The first pigeons appeared shortly after we bought this house, more than ten years ago. They built their first nest in the trough beneath our neighbour’s third floor deck. We laughed at the idea that the birds chose the perfect house next door instead of our messy work-in-progress. Since our houses are attached, we soon realized we would have to share the burden of hosting them and spent part of our summers on all fours cleaning bird droppings off our cobble-stoned backyard path. Each year since, our neighbours have tried a new contraption to evict the pest. Last year they even redid their whole deck. Pigeon-headedly, the birds have won every time. They may not have many ideas, but they hold on to the few they have: “Always lay your eggs in the same place.” “Don’t leave your babies alone.” “Crap on anything, whenever.”
I almost envy them as I sit on the toilet, listening to the ear-splitting noise from the fledglings. Were they always this loud, or is it just this empty house—swelling with the absence of my daughters—that makes it appear that way? The air is full of strangeness and not all of it stems from my body still being on European time. This summer is lasting too long—it’s much too hot for October, and if this isn’t a sign of climate change, nothing is. But while I flip without aim through disaster scenarios, the birds just carry on.
I wipe twice as though that will do the trick. It’s more than two months since my last period. Everything feels tense and off. It’s all the travelling, I tell myself. When the jet lag has left my body, I’ll get my rhythm back. There have been no other signs of change. But I should look up perimenopause, just in case, maybe I’ve missed something. I cast a sideways glance on my naked body as I pass by the mirror. It still appears firm, safe, like it did before the summer, but looks can be deceiving.
After I stopped turning people turn into birds, I forgot about that slice of my past for a long time. I never mentioned the hallucinations to anyone. When I changed majors and sold my math books, the spells waned—and evaporated altogether after the summer. There were still breadcrumbs, and my laundry bag was often full, but the books were open and most of the time I could laugh at my own mess. The new room was bigger and almost in town. I sometimes made dinner and invited friends over. Birds were the last of my problems. There were exams to pass, futures to test.
The memory returned to me years later—as a quiet recognition of how close I had been to breaking. Now it’s a lingering curiosity. I wonder why I saw birds instead of something else. I’d never taken any special interest in them. Even when I had my brief zoology phase, in elementary school, I always preferred mammals. I had no mythology that connected me to them—no phobias to speak of. I enjoyed the return of the songbirds in the spring, and loathed the grey seagulls all year round, just like everyone else along the coast. I preferred Purple Rain to When Doves Cry.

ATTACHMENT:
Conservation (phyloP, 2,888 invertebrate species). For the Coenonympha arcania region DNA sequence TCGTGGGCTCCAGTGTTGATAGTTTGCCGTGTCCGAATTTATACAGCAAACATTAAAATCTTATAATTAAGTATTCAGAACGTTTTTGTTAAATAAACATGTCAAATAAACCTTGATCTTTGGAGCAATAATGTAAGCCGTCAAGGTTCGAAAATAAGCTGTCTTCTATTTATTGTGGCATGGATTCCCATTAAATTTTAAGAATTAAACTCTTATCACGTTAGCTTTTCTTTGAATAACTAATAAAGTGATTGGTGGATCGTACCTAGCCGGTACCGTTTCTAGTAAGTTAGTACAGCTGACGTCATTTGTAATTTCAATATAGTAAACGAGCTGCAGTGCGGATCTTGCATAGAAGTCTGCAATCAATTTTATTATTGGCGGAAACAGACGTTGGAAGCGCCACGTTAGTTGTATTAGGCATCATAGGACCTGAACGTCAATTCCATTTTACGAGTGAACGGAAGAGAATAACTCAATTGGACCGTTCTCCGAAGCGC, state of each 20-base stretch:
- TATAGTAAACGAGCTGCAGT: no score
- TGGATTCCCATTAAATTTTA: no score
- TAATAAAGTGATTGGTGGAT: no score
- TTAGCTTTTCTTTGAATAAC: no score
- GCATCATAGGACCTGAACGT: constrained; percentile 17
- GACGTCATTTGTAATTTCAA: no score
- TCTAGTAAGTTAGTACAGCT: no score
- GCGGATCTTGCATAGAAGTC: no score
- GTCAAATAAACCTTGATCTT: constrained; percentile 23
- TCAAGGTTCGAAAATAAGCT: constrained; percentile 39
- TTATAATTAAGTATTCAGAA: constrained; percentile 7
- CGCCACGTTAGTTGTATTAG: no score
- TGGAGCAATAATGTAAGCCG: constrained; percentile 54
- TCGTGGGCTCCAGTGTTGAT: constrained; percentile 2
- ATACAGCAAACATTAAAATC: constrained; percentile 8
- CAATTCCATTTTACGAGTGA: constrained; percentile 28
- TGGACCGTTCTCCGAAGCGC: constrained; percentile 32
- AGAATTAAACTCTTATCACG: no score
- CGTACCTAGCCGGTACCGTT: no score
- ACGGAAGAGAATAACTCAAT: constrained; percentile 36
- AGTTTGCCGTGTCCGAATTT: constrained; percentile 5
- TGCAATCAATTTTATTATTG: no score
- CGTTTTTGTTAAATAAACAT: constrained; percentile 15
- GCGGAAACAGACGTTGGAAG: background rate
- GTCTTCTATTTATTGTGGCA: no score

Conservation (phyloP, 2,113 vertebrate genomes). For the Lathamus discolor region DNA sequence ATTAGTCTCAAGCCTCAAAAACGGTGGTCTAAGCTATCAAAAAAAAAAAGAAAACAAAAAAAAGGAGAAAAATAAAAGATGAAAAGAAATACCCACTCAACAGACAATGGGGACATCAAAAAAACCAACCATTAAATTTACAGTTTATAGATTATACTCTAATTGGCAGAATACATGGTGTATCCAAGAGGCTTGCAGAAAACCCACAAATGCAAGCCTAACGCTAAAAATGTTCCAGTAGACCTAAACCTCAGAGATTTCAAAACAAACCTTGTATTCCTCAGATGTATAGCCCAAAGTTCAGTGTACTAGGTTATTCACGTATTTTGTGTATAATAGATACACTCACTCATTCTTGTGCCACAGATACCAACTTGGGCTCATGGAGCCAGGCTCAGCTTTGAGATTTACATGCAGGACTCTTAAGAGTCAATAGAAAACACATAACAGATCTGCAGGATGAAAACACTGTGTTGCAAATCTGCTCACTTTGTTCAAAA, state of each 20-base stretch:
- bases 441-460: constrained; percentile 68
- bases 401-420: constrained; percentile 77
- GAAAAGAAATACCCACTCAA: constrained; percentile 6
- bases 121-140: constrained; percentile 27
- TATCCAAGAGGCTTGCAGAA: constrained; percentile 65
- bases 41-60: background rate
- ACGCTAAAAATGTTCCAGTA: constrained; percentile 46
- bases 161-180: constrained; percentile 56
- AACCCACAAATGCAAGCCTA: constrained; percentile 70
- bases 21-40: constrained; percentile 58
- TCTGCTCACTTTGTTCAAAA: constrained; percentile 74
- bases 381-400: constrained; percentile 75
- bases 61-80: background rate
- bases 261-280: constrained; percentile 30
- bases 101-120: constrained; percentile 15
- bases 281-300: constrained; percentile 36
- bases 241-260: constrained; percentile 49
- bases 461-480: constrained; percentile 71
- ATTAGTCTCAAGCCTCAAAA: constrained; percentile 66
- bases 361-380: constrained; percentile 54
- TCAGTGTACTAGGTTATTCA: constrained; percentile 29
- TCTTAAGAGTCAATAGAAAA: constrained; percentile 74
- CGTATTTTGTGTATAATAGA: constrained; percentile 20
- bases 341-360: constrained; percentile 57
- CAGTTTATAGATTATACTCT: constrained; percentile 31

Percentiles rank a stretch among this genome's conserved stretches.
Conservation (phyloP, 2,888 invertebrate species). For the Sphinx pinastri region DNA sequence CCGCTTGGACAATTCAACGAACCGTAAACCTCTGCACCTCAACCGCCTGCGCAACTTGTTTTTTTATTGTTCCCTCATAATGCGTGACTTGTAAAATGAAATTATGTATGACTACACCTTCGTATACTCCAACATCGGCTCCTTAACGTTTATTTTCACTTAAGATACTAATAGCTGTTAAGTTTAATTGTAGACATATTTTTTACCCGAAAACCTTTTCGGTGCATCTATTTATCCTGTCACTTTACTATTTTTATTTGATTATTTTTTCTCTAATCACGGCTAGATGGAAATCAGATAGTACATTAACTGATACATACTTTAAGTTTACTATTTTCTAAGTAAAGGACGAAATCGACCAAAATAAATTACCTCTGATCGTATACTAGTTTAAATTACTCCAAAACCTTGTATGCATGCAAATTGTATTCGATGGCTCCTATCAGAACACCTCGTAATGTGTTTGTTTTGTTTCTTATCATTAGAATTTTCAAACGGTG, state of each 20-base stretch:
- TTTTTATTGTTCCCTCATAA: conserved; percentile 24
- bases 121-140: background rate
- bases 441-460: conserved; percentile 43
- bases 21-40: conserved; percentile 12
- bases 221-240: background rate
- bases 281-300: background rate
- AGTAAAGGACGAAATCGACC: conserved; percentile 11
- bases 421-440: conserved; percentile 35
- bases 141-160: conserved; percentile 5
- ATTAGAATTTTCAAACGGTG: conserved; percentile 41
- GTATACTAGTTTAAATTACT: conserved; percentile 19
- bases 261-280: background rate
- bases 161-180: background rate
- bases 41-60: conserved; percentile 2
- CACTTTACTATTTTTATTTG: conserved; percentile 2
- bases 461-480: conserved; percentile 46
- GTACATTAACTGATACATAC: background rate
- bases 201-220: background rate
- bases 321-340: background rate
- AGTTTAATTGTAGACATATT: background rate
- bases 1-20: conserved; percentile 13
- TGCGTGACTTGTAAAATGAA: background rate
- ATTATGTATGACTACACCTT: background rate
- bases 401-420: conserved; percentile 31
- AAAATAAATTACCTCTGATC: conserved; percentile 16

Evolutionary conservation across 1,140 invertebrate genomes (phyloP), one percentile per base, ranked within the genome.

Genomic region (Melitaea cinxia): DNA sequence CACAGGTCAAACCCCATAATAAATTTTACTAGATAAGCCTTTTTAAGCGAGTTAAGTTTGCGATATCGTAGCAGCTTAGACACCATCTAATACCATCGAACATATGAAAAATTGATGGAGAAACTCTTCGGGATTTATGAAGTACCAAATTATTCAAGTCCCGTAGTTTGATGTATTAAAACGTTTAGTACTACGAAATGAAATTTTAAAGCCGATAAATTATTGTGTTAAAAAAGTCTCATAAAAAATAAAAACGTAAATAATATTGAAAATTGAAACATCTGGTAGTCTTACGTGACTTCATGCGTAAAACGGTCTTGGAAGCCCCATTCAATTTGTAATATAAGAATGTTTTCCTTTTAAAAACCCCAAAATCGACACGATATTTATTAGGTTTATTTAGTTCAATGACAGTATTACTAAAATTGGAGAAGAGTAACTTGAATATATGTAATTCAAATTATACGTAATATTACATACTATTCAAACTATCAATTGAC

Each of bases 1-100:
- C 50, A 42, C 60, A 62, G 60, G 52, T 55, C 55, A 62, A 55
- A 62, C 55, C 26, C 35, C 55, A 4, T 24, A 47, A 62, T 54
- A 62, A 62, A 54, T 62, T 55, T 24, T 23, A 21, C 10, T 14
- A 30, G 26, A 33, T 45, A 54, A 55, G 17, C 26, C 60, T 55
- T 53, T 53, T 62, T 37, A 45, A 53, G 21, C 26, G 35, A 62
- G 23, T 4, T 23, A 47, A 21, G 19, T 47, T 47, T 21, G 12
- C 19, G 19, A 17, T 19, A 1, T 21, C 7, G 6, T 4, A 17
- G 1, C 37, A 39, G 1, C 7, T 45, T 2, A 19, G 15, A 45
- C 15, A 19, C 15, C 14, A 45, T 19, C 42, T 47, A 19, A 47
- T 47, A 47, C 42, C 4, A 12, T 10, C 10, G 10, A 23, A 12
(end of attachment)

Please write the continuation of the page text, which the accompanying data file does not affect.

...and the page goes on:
Visions of birds made as much or as little sense as everything else that year: my choice to study chemical engineering; renting the smallest, saddest room in the county; not finding the strength to open those books or sweep up the crumbs.
I wake up at all hours of the night even after ten days at home, and fall asleep again in the pre-dawn just as the chicks commence their racket. My breasts are tense and I struggle to find the right position to sleep in. The bed smells strange with just me in it, or maybe it’s my own scent that is evolving for the next stage. I don’t want to think about it.
At this point, three years ago, I would have bought a pregnancy test, just to be sure. I would have spent the minutes waiting for the second line to appear wondering what a third child would mean at my age, thinking of baby names, preparing the right words to tell my companion. Now, that’s the only thing I’m sure I won’t need.
As the sun slowly conquers the room, I notice my tense arm and my hand clutching my tummy. Nothing new since yesterday, no murmur, no sign of what’s to come. I get up, do my sun salutations and a downward dog. My legs are too wobbly for anything else. I really need to get back into my routine before my husband returns. But for now, I slouch into a pose that probably has no name. I squat, leaning my body on my thighs and then wrap my arms around my legs. I sway back and forth, feeling my own heart against my thigh as I rest my head on my knee. The fledglings’ chatter fills the house. Is anyone ready for what’s next?